British Columbia

University of British Columbia courses to go temporarily online while public health urges in-person classes

The University of British Columbia is moving its classes temporarily online at both its Vancouver and Okanagan campuses in the new year because of the Omicron variant of COVID-19.

Some courses, including those with clinical, performance or studio components, will remain in-person

Students at the UBC Vancouver campus in September. The university has announced many classes will switch to online learning in January. (Ben Nelms/CBC)

The University of British Columbia is moving its classes temporarily at both its Vancouver and Okanagan campuses in the new year because of the Omicron variant of COVID-19.

The announcement comes a day after provincial health officer Dr. Bonnie Henry sent a letter to all post-secondary institutions Tuesday to "strongly recommend" on-campus learning, highlighting that educational settings present a low risk for COVID transmission.

In a statement, university president Santa Ono says campuses will remain open but instruction after the holiday break will be provided online until at least Jan. 24.

Ono says the school intends to allow in-person learning after that date, but university officials will monitor the situation and provide an update in the first week of the new year.

He says the decision allows time for faculty and staff to prepare course materials and other services.

The statement says some courses, including those with clinical or performance and studio components, will continue in-person with appropriate safety protocols in place.

The fast-spreading Omicron variant led Henry to announce new restrictions in B.C. on Tuesday, closing bars, gyms and dance studios.

Dr. Henry says post-secondary classes safe

Henry's Tuesday letter said the province would continue to monitor the threat posed by Omicron, but at this time the benefits of in-person learning outweigh the risks.

Transmission is taking place outside of class, the letter said, in social settings with few or no measures in place to prevent the spread of COVID-19.

"There is no evidence that moving to online post-secondary instruction will decrease such interactions, noting that students would spend fewer hours in structured settings, which have a lower risk for transmission," the letter read.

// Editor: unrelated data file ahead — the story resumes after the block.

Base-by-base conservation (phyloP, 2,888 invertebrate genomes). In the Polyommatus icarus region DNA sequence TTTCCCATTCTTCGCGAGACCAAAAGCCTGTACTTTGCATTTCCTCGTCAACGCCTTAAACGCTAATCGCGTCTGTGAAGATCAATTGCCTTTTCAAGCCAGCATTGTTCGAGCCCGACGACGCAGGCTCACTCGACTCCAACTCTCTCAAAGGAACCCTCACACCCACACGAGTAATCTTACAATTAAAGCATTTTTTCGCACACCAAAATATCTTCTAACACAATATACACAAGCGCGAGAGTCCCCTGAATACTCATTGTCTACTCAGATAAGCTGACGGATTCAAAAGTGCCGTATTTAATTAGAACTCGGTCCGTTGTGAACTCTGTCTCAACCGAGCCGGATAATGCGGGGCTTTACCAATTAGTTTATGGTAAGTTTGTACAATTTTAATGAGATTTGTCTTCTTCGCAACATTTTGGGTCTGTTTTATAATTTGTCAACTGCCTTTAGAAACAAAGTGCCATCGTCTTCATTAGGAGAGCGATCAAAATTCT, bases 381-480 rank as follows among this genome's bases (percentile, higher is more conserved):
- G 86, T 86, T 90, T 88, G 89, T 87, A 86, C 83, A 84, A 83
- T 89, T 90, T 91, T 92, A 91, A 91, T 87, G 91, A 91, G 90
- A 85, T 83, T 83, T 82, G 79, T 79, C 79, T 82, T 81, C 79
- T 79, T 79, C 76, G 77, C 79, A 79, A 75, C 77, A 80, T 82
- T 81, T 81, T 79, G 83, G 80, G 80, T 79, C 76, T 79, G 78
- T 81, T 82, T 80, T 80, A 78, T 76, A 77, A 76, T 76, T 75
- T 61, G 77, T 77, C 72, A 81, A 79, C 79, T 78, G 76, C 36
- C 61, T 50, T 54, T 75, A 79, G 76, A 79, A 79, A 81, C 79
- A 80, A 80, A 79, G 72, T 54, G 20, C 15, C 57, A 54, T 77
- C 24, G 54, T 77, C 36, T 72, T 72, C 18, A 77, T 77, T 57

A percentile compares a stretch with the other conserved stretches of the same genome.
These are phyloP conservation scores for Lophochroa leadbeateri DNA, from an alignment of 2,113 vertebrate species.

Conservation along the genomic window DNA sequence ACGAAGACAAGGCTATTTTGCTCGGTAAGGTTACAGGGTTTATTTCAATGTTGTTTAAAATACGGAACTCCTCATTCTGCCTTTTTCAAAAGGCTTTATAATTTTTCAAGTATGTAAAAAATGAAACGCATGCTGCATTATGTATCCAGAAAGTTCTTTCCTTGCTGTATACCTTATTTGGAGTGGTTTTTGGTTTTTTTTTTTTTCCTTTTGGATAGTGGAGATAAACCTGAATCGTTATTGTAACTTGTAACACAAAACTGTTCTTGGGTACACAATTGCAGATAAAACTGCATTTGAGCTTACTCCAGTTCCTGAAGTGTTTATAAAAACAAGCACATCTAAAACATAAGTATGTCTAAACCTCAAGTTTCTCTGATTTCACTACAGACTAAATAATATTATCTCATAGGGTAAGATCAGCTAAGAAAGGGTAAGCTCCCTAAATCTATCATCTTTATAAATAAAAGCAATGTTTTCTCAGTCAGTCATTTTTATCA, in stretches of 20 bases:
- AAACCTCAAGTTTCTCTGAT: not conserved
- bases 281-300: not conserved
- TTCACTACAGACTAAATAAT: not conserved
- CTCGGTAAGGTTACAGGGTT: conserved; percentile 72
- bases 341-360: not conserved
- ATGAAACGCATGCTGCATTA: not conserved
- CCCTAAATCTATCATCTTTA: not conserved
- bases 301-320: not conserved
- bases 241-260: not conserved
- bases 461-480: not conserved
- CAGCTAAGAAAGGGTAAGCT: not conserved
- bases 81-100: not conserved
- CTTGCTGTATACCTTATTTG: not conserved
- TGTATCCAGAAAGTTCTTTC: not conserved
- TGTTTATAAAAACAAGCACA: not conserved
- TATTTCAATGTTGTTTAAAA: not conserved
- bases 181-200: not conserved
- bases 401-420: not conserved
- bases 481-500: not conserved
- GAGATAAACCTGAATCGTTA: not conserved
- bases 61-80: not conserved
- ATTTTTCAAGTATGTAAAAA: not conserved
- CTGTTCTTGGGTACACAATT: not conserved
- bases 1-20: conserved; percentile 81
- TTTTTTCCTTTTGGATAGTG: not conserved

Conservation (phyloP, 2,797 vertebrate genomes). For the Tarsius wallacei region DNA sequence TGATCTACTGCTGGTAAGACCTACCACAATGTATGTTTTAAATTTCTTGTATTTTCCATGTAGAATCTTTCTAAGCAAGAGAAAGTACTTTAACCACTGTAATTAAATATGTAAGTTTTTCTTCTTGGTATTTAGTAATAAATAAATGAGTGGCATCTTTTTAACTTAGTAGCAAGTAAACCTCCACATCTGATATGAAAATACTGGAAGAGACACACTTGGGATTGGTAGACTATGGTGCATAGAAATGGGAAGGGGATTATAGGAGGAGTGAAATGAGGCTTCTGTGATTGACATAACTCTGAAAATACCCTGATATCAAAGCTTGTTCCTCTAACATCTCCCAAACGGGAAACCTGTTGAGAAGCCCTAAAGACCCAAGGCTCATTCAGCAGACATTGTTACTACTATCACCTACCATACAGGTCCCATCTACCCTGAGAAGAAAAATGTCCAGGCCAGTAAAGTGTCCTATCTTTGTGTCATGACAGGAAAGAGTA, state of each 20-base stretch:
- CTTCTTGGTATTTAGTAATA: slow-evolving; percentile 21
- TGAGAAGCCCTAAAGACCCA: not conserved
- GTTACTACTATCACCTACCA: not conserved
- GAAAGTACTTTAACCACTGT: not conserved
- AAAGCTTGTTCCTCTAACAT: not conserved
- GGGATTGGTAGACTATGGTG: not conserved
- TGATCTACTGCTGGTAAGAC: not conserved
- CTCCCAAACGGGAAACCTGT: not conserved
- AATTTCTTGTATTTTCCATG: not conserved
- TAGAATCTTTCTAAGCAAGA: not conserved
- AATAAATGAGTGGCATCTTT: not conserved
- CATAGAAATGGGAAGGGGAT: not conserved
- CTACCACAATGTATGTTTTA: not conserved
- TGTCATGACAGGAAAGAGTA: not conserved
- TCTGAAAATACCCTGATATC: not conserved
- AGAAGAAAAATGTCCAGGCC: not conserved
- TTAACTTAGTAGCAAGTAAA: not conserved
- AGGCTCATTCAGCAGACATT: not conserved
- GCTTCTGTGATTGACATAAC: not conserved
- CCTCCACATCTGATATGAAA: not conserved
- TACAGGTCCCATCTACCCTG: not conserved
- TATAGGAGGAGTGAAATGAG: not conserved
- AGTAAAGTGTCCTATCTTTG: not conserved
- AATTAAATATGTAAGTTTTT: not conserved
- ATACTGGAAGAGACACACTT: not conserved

The University of Victoria saw a significant spike in COVID-19 cases in December, prompting exams to be moved online. (Ken Mizokoshi/CBC)

"Since structured educational settings do not amplify transmission, a move to online instruction is not an effective means of reducing COVID-19 among students, faculty, and staff, or in the wider community."

Henry also wrote vaccination is the most effective method of reducing the risk of getting COVID-19 on campus, adding that the post-secondary community is amongs the world's most vaccinated.

Public health will monitor the situation and provide new guidance as needed, Henry wrote.

Student union happy with decision

UBC's move to online learning was welcomed but not surprising, said Cole Evans, president of the school's Alma Mater Society.

He said many students were concerned by both the official case numbers in B.C. but also what he called a lack of information about the COVID-19 situation on campus. He said there have been anecdotal stories of students testing positive and then feeling pressured to come to class, especially with exams just wrapping up.

He thinks starting with online classes in January strikes a good balance.

B.C. Provincial Health Officer Dr. Bonnie Henry has said throughout the pandemic that it's not classrooms driving COVID-19 transmission among students, but rather social events with pandemic measures sparse or entirely absent. (Mike McArthur/CBC)

"I think this way the university has sort of bought itself a little bit more time at the start of January to sort of assess the situation," he said in an interview with On The Coast host Gloria Macarenko.

"Hopefully with that, we'll be able to return to full in-person instruction later in the term, and hopefully at that January 24 start date, and that students will be able to get that sort of university experience of the academic experience that they come to expect."

Other schools resume on-campus learning

Douglas College, Vancouver Island University, and the British Columbia Institute of Technology plan to resume on-campus learning on Jan. 4, according to statements on their websites.

CBC News reached out to other institutions for their plans.

The University of Victoria, which saw a major cluster of Omicron cases tied to a rugby tournament and off-campus social events, said on Monday — the day before Henry's letter is dated — that it plans to continue with on-campus learning but is waiting for more guidance and will assess the situation as it unfolds. 

CBC asked for an update Wednesday afternoon but received no reply by deadline. Simon Fraser University likewise did not reply by deadline.

The University of Northern British Columbia said it would have an update Thursday.

With files from The Canadian Press and On The Coast


To encourage thoughtful and respectful conversations, first and last names will appear with each submission to CBC/Radio-Canada's online communities (except in children and youth-oriented communities). Pseudonyms will no longer be permitted.

By submitting a comment, you accept that CBC has the right to reproduce and publish that comment in whole or in part, in any manner CBC chooses. Please note that CBC does not endorse the opinions expressed in comments. Comments on this story are moderated according to our Submission Guidelines. Comments are welcome while open. We reserve the right to close comments at any time.

Become a CBC Member

Join the conversation  Create account

Already have an account?